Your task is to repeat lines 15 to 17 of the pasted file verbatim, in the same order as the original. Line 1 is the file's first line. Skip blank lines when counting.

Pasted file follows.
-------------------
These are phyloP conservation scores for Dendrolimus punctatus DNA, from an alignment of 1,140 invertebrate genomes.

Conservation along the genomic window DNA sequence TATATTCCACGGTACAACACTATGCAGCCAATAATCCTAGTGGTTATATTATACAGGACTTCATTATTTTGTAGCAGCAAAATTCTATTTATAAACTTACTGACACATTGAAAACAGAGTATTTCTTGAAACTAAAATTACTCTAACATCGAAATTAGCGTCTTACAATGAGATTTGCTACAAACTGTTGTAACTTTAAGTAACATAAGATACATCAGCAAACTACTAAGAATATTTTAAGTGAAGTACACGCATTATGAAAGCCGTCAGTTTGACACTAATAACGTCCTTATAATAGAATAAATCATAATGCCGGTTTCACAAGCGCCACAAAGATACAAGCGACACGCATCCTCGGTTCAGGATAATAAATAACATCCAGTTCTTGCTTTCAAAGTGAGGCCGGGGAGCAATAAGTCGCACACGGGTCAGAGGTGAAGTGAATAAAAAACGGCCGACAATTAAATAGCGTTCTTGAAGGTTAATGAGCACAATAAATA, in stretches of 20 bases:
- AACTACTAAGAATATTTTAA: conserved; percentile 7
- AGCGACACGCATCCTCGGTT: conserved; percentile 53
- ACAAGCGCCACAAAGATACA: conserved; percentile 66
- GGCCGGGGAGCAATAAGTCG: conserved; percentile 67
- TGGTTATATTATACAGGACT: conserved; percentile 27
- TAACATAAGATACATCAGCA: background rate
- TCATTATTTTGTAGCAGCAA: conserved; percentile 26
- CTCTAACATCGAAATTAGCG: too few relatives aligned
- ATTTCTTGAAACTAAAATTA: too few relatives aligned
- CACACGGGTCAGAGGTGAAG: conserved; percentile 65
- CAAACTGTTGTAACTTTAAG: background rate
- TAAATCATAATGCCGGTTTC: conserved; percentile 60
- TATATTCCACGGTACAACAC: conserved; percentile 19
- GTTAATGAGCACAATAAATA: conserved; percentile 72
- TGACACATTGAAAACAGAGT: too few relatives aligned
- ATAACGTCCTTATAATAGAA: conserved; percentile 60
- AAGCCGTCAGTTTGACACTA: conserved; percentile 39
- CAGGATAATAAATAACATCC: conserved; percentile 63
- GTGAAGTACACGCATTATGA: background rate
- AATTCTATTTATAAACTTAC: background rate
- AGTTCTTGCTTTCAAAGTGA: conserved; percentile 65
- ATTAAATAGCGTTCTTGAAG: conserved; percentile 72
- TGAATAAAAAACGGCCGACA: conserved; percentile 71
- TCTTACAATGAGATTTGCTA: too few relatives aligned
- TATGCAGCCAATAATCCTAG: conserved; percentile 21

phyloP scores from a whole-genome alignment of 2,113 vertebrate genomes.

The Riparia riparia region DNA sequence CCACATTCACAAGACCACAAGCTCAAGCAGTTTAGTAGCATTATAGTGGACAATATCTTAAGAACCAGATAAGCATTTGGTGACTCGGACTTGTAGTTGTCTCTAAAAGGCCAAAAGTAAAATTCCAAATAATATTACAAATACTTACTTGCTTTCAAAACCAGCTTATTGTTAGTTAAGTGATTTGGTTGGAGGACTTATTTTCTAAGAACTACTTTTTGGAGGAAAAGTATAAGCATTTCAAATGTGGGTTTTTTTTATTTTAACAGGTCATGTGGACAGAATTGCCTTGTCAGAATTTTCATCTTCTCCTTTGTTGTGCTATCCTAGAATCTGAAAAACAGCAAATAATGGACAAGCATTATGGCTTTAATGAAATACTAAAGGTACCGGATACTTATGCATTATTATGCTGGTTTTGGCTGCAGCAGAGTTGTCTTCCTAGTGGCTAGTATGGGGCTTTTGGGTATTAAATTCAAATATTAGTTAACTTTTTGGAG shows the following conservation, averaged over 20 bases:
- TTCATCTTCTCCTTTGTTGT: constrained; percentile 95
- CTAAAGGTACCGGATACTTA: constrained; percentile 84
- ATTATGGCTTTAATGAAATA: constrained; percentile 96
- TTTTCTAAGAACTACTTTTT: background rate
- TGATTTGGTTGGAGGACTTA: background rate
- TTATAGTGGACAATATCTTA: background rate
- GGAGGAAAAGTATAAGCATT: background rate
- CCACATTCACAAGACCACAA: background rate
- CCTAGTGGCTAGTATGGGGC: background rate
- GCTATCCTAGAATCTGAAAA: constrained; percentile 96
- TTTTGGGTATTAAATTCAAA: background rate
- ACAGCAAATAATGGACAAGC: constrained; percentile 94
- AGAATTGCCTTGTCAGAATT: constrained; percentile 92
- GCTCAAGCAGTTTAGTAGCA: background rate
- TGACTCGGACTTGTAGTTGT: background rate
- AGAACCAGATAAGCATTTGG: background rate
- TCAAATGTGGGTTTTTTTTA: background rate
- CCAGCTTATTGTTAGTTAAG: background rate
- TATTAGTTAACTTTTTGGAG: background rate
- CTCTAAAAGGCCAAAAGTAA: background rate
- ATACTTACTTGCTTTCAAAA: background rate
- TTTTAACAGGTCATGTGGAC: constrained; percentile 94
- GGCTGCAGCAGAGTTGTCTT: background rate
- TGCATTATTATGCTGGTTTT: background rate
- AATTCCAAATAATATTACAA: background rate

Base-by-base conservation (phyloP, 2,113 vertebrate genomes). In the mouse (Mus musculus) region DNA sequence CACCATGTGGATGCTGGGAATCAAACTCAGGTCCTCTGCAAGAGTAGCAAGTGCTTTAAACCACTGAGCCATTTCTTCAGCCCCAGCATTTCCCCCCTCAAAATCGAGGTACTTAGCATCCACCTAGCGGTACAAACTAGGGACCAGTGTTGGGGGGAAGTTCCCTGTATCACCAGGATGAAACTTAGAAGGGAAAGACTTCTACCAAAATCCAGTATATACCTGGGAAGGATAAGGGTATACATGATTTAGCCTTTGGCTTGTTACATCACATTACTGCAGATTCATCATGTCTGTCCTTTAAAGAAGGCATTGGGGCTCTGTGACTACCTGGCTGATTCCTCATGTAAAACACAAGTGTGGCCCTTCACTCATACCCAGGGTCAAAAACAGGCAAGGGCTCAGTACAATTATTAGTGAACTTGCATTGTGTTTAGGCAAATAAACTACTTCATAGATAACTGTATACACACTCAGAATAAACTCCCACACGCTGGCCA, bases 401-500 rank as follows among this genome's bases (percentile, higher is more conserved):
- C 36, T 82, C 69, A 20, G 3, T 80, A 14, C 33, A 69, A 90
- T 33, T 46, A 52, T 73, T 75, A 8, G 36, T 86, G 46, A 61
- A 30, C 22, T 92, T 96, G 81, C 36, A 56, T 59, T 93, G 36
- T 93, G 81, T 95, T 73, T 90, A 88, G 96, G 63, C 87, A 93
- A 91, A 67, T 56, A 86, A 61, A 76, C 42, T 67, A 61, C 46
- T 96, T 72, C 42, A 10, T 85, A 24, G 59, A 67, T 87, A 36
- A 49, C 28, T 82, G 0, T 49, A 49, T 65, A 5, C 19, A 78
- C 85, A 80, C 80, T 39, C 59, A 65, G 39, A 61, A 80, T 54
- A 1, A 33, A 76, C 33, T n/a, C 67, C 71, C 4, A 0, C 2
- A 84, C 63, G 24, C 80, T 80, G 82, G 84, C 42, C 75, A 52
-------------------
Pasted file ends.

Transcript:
- TATATTCCACGGTACAACAC: conserved; percentile 19
- GTTAATGAGCACAATAAATA: conserved; percentile 72
- TGACACATTGAAAACAGAGT: too few relatives aligned